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劉廼強 | 1st Oct 2010 | SCMP | (14 Reads)

Taking another point of view to think empathetically, it is easy to understand that the past two weeks have been a now or never window of opportunity for Japan to exert its territorial claims of neighbouring waters.

On the one hand, China has overtaken Japan to become the No 2 economy in the world, and is widely tipped to be No1 in a decade or two. On the other, the US has recently changed its China policy and begun to play hardball. By taking this rare moment to ally itself with the current hegemonic power to suppress the re-emergence of its formidable neighbour, Japan must have calculated that it has much to gain. Thus, the recent Diaoyu Islands incident.

In the past two centuries, Japan has never sought to understand China and the Chinese people. Even in the early 1970s, when China was both militarily and economically weak, Beijing never conceded its rightful claim over the Diaoyu Islands and surrounding waters. What makes anyone think it would do so today?

Harvard Business School teaches that, in any negotiations, both sides have to consider what is called the best alternative to a negotiated arrangement (Batna). For the past 40 years, China has been trying hard to avoid a direct confrontation. It put aside the sovereignty issue and advocated joint development with a view to reaching a negotiated win-win arrangement.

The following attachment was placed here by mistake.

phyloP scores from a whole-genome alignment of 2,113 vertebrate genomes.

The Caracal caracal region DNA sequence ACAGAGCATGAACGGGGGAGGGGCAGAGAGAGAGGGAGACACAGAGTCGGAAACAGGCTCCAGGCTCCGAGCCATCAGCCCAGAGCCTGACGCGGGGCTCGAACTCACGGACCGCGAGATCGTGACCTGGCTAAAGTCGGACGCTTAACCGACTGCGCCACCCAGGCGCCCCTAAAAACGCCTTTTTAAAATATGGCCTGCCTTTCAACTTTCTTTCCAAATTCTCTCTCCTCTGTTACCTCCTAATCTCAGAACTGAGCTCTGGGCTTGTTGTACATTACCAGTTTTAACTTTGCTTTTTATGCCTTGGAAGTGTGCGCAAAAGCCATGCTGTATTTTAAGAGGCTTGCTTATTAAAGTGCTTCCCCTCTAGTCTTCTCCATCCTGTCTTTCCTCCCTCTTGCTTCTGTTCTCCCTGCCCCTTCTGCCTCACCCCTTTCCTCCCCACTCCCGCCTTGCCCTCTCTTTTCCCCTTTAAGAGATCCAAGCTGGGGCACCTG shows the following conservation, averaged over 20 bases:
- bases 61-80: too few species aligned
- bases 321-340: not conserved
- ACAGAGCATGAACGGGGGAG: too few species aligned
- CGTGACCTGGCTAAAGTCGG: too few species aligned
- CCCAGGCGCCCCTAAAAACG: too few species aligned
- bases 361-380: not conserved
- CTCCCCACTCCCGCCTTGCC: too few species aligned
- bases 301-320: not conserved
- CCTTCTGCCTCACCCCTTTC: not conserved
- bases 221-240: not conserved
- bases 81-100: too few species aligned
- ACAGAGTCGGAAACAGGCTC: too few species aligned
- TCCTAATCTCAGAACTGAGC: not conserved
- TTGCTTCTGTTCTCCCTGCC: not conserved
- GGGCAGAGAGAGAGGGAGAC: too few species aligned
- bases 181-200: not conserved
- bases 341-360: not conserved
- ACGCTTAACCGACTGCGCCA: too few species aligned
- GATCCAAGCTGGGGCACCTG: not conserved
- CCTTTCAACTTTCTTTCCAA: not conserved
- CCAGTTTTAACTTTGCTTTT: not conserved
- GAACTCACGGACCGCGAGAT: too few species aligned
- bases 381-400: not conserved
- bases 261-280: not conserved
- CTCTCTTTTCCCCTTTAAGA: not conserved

But, once the captain of the fishing boat was put on trial in Japan, the situation was bound to degenerate past the point of no return. After Premier Wen Jiabao warned of further actions, Beijing's hands were tied.

Worst case scenario: is Japan really willing to risk a war with China? And will the US really support Japan on this unjustifiable venture, considering its current internal and external predicaments?

But make no mistake: Chinese are willing to defend this remote territory at all costs. China's batna is clear: what about that of Japan, and America?

In the end, it is this asymmetry of willpower that will decide which country prevails in the dispute. The release of the fishing boat skipper was predictable. It showed that you shouldn't pick a fight if you're unsure whether you will follow through to the end. It was very silly of Japanese politicians to instigate this provocation; it was bound to backfire.

From now on, there is no reason for China to maintain its ambiguous position. Instead, it can exert its sovereignty in the East China Sea, as well as the South China Sea and its islands. Who knows what might happen after that? Perhaps a rising tide of nationalism will sweep through Taiwan, with people rallying in defence of the mainland's territorial waters. Perhaps that would ultimately lead to more calls among Taiwanese for reunification.

One thing is for sure, whatever the outcome, we will see more Chinese patrols around the Diaoyu Islands in the immediate future. And Japanese politicians only have themselves to blame.